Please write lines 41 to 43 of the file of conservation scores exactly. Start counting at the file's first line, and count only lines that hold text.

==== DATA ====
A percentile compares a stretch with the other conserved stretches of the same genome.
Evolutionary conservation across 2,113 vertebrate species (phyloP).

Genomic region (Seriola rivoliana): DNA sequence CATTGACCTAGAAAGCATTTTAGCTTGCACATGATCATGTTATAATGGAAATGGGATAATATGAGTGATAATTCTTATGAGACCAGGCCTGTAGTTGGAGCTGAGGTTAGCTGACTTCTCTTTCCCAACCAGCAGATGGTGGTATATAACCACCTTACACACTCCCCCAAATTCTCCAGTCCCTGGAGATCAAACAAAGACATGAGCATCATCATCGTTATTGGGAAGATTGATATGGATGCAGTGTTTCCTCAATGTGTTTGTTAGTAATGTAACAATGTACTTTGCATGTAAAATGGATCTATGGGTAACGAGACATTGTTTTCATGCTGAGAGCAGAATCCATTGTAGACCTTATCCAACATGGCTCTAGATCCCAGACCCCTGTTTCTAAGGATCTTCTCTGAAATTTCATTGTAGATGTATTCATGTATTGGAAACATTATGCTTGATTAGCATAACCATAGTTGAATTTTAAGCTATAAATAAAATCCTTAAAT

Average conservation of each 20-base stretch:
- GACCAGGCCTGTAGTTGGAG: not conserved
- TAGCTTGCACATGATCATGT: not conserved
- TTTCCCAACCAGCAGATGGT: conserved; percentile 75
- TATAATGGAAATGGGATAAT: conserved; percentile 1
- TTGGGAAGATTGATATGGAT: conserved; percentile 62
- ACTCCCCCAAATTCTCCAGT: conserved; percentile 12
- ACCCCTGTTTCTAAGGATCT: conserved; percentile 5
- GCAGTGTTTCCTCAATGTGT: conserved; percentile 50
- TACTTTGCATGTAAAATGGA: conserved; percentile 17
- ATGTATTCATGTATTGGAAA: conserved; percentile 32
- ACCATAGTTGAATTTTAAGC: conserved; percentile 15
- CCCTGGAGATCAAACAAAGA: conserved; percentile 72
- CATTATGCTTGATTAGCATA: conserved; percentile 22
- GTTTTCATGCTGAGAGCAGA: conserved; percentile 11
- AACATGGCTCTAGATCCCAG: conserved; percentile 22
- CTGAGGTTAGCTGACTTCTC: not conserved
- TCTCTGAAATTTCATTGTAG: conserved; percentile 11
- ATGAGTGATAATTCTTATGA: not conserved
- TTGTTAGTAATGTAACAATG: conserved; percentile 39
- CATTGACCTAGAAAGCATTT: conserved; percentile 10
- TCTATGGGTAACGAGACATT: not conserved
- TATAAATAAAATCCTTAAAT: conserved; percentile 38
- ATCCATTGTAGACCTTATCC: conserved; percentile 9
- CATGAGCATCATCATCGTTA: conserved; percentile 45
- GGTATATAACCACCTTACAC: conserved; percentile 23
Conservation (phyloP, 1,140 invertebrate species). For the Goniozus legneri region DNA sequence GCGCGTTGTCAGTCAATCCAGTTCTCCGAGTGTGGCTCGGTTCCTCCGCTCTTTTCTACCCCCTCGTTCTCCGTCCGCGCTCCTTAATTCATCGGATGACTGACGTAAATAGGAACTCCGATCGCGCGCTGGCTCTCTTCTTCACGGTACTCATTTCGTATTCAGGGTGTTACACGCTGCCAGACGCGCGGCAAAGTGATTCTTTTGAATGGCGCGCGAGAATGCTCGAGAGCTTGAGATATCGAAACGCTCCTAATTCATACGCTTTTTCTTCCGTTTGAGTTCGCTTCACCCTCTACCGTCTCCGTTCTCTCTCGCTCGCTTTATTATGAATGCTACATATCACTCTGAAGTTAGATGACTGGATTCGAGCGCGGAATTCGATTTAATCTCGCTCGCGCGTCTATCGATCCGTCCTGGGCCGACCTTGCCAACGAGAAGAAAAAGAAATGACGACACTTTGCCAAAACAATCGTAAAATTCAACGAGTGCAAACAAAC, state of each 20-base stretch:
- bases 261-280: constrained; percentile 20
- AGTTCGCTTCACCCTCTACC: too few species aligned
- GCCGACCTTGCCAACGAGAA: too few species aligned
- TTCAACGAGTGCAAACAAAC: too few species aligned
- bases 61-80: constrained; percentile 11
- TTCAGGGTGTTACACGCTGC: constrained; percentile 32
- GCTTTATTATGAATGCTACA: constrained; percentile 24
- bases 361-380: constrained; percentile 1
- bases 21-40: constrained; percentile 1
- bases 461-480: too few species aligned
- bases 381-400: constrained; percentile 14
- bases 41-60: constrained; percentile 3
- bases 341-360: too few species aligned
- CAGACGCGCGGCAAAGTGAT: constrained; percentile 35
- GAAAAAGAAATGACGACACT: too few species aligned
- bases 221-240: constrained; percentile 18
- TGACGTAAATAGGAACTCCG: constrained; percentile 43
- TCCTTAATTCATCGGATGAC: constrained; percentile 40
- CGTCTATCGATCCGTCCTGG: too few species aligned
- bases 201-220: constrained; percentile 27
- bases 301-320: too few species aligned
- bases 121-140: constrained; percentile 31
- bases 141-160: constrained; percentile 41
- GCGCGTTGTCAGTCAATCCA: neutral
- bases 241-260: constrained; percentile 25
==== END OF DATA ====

- bases 381-400: constrained; percentile 14
- bases 41-60: constrained; percentile 3
- bases 341-360: too few species aligned